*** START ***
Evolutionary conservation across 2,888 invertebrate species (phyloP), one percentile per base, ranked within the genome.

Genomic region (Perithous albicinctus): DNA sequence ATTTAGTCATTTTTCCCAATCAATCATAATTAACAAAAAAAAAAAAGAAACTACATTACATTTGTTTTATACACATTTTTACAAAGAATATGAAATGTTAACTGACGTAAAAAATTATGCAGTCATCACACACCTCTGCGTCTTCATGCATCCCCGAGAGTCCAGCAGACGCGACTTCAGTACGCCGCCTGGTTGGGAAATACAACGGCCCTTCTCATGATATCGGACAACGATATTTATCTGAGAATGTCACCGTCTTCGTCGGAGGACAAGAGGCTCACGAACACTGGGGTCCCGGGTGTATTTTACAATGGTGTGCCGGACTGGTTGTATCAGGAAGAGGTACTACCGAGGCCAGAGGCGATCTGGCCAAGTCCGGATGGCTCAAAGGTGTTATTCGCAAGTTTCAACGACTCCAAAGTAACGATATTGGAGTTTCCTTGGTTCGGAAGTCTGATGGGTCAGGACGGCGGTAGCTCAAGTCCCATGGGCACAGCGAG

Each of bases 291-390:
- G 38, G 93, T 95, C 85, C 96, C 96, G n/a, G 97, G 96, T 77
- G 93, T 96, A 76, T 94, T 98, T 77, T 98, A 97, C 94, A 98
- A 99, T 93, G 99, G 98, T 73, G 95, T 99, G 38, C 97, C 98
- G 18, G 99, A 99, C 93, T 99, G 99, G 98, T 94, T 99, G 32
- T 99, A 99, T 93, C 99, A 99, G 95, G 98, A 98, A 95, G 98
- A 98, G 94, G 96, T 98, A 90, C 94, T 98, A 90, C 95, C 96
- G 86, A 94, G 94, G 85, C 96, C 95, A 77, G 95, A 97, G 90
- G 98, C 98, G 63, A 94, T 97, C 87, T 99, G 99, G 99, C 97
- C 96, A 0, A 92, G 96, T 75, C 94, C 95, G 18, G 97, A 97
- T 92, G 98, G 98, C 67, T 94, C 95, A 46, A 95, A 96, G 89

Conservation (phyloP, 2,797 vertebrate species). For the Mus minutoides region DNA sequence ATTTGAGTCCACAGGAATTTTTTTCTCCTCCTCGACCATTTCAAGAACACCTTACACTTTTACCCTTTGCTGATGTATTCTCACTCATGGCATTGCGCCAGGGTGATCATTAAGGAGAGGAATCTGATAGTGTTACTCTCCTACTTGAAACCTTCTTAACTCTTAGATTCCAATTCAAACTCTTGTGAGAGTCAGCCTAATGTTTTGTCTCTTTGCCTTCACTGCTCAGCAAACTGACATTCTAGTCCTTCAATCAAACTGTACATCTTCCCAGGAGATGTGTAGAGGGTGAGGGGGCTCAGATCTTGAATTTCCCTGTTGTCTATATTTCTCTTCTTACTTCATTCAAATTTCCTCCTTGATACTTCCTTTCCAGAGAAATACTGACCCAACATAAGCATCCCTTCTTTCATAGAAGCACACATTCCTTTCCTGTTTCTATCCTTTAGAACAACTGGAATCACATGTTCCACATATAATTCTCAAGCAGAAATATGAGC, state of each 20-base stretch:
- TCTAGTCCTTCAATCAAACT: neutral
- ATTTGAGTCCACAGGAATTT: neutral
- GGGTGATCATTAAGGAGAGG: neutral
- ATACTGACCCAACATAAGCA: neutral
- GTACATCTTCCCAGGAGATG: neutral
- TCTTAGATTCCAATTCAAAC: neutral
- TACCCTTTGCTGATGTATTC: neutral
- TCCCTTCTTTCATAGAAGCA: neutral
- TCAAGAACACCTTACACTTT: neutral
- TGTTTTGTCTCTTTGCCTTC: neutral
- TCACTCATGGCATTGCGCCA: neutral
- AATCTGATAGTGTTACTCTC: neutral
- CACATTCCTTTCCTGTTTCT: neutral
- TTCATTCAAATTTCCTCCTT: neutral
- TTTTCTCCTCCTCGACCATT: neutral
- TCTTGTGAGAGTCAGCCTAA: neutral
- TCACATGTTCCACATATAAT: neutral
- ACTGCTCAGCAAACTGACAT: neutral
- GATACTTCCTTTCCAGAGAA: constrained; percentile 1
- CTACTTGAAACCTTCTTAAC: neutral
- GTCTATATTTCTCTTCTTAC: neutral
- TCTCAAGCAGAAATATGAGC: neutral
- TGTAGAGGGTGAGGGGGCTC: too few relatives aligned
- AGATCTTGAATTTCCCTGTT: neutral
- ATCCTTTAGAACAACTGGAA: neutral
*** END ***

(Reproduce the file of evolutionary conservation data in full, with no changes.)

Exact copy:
Evolutionary conservation across 2,888 invertebrate species (phyloP), one percentile per base, ranked within the genome.

Genomic region (Perithous albicinctus): DNA sequence ATTTAGTCATTTTTCCCAATCAATCATAATTAACAAAAAAAAAAAAGAAACTACATTACATTTGTTTTATACACATTTTTACAAAGAATATGAAATGTTAACTGACGTAAAAAATTATGCAGTCATCACACACCTCTGCGTCTTCATGCATCCCCGAGAGTCCAGCAGACGCGACTTCAGTACGCCGCCTGGTTGGGAAATACAACGGCCCTTCTCATGATATCGGACAACGATATTTATCTGAGAATGTCACCGTCTTCGTCGGAGGACAAGAGGCTCACGAACACTGGGGTCCCGGGTGTATTTTACAATGGTGTGCCGGACTGGTTGTATCAGGAAGAGGTACTACCGAGGCCAGAGGCGATCTGGCCAAGTCCGGATGGCTCAAAGGTGTTATTCGCAAGTTTCAACGACTCCAAAGTAACGATATTGGAGTTTCCTTGGTTCGGAAGTCTGATGGGTCAGGACGGCGGTAGCTCAAGTCCCATGGGCACAGCGAG

Each of bases 291-390:
- G 38, G 93, T 95, C 85, C 96, C 96, G n/a, G 97, G 96, T 77
- G 93, T 96, A 76, T 94, T 98, T 77, T 98, A 97, C 94, A 98
- A 99, T 93, G 99, G 98, T 73, G 95, T 99, G 38, C 97, C 98
- G 18, G 99, A 99, C 93, T 99, G 99, G 98, T 94, T 99, G 32
- T 99, A 99, T 93, C 99, A 99, G 95, G 98, A 98, A 95, G 98
- A 98, G 94, G 96, T 98, A 90, C 94, T 98, A 90, C 95, C 96
- G 86, A 94, G 94, G 85, C 96, C 95, A 77, G 95, A 97, G 90
- G 98, C 98, G 63, A 94, T 97, C 87, T 99, G 99, G 99, C 97
- C 96, A 0, A 92, G 96, T 75, C 94, C 95, G 18, G 97, A 97
- T 92, G 98, G 98, C 67, T 94, C 95, A 46, A 95, A 96, G 89

Conservation (phyloP, 2,797 vertebrate species). For the Mus minutoides region DNA sequence ATTTGAGTCCACAGGAATTTTTTTCTCCTCCTCGACCATTTCAAGAACACCTTACACTTTTACCCTTTGCTGATGTATTCTCACTCATGGCATTGCGCCAGGGTGATCATTAAGGAGAGGAATCTGATAGTGTTACTCTCCTACTTGAAACCTTCTTAACTCTTAGATTCCAATTCAAACTCTTGTGAGAGTCAGCCTAATGTTTTGTCTCTTTGCCTTCACTGCTCAGCAAACTGACATTCTAGTCCTTCAATCAAACTGTACATCTTCCCAGGAGATGTGTAGAGGGTGAGGGGGCTCAGATCTTGAATTTCCCTGTTGTCTATATTTCTCTTCTTACTTCATTCAAATTTCCTCCTTGATACTTCCTTTCCAGAGAAATACTGACCCAACATAAGCATCCCTTCTTTCATAGAAGCACACATTCCTTTCCTGTTTCTATCCTTTAGAACAACTGGAATCACATGTTCCACATATAATTCTCAAGCAGAAATATGAGC, state of each 20-base stretch:
- TCTAGTCCTTCAATCAAACT: neutral
- ATTTGAGTCCACAGGAATTT: neutral
- GGGTGATCATTAAGGAGAGG: neutral
- ATACTGACCCAACATAAGCA: neutral
- GTACATCTTCCCAGGAGATG: neutral
- TCTTAGATTCCAATTCAAAC: neutral
- TACCCTTTGCTGATGTATTC: neutral
- TCCCTTCTTTCATAGAAGCA: neutral
- TCAAGAACACCTTACACTTT: neutral
- TGTTTTGTCTCTTTGCCTTC: neutral
- TCACTCATGGCATTGCGCCA: neutral
- AATCTGATAGTGTTACTCTC: neutral
- CACATTCCTTTCCTGTTTCT: neutral
- TTCATTCAAATTTCCTCCTT: neutral
- TTTTCTCCTCCTCGACCATT: neutral
- TCTTGTGAGAGTCAGCCTAA: neutral
- TCACATGTTCCACATATAAT: neutral
- ACTGCTCAGCAAACTGACAT: neutral
- GATACTTCCTTTCCAGAGAA: constrained; percentile 1
- CTACTTGAAACCTTCTTAAC: neutral
- GTCTATATTTCTCTTCTTAC: neutral
- TCTCAAGCAGAAATATGAGC: neutral
- TGTAGAGGGTGAGGGGGCTC: too few relatives aligned
- AGATCTTGAATTTCCCTGTT: neutral
- ATCCTTTAGAACAACTGGAA: neutral